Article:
So it makes no difference which choice we make. We call the vector j the four-current. If an observer who is not at rest with respect to the charged material measures the components of j, they will see both a charge density, jt, and a current density with components jx, jy and jz, describing the motion of charge.

One of the simplest and most important solutions to this equation is known as the Coulomb potential. This is the potential of a particle with a charge q that occupies a single point, at rest in some coordinate system.

Nevertheless, the solution is not too hard to find. Coulomb potential.

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## Orthogonal Series

Quantum mechanics, antimatter and new biology; lots of diagrams, I finished The Eternal Flame by Greg Egan and it was excellent; maybe not as groundbreaking as The Clockwork rocket but a top 10 of mine kind of in my 2nd tier now at around ; there was no dominant character like Yalda and the universe is now familiar, but still lots of great stuff and I am really curious where it will go in volume 3 Mr Egan gave a hint in a comment to his blog post on FBC when asked a question by someone. While Mr. Egan has written extraordinary sf before - the novelization of General Relativity in Incandescence just the latest example before last year - The Clockwork Rocket had the added dimensions of great characters, most notably in the lead female physicist Yalda, and of an emotional ending that stayed with me for a long time. While there are exceptions and finer points eg Yalda was a single with no co of her own, though she had two co-siblings and females can extend their life span by taking an inhibitory drug, holin, usually its effect attenuates with age and the chances of spontaneous with no father for the children fission increase considerably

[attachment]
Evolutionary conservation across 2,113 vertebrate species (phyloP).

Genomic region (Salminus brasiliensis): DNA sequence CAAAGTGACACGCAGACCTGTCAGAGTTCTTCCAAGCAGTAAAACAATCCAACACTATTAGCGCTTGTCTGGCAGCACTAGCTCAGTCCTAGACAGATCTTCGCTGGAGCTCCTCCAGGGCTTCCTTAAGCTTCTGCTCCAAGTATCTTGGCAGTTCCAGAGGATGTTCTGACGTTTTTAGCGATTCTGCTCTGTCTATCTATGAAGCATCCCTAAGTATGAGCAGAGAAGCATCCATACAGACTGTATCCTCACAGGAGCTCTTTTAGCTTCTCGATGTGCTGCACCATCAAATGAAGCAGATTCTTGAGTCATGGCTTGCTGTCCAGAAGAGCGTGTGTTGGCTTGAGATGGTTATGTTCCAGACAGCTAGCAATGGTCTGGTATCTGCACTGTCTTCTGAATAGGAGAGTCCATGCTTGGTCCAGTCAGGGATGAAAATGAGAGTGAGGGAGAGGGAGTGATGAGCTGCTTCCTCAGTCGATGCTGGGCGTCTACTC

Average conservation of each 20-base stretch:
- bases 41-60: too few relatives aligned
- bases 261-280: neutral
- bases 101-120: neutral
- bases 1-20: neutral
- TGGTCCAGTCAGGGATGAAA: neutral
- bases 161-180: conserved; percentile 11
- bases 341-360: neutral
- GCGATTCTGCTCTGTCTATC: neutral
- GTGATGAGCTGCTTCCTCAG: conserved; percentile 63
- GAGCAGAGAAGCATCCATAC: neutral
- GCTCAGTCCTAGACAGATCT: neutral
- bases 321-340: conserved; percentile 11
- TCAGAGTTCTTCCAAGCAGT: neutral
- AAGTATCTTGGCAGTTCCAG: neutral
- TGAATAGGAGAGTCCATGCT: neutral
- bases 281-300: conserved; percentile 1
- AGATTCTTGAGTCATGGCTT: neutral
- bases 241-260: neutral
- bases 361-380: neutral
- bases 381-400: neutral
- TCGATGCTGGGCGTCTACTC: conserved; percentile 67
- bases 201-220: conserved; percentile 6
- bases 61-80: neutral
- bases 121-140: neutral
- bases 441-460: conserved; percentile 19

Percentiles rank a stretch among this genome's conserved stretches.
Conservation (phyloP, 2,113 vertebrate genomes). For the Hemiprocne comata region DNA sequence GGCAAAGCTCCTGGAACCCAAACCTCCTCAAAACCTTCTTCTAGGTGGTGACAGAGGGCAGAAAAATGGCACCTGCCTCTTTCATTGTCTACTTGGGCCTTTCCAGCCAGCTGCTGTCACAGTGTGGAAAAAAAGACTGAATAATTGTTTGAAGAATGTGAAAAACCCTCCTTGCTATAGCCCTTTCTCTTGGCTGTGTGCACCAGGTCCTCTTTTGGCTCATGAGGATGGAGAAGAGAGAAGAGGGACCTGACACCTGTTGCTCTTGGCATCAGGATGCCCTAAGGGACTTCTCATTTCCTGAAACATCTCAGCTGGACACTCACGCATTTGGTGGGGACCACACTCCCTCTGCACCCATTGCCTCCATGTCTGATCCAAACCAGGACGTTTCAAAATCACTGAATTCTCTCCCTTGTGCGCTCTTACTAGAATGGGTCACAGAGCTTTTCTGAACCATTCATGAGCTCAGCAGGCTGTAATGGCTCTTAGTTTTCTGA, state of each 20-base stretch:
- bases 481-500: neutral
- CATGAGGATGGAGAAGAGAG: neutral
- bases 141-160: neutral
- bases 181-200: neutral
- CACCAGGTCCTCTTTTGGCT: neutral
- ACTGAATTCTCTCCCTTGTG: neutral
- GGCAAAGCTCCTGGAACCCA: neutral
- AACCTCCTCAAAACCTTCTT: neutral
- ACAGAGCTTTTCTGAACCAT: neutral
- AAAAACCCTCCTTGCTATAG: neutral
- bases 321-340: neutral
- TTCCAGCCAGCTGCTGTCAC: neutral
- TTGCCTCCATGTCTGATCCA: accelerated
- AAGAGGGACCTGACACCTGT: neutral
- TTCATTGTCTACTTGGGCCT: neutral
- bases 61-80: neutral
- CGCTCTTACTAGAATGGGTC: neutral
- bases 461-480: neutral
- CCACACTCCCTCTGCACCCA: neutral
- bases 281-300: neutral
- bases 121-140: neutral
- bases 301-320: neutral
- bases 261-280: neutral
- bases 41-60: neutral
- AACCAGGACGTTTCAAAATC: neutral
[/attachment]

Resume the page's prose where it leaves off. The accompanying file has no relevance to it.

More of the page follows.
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## Orthogonal

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## The Clockwork Rocket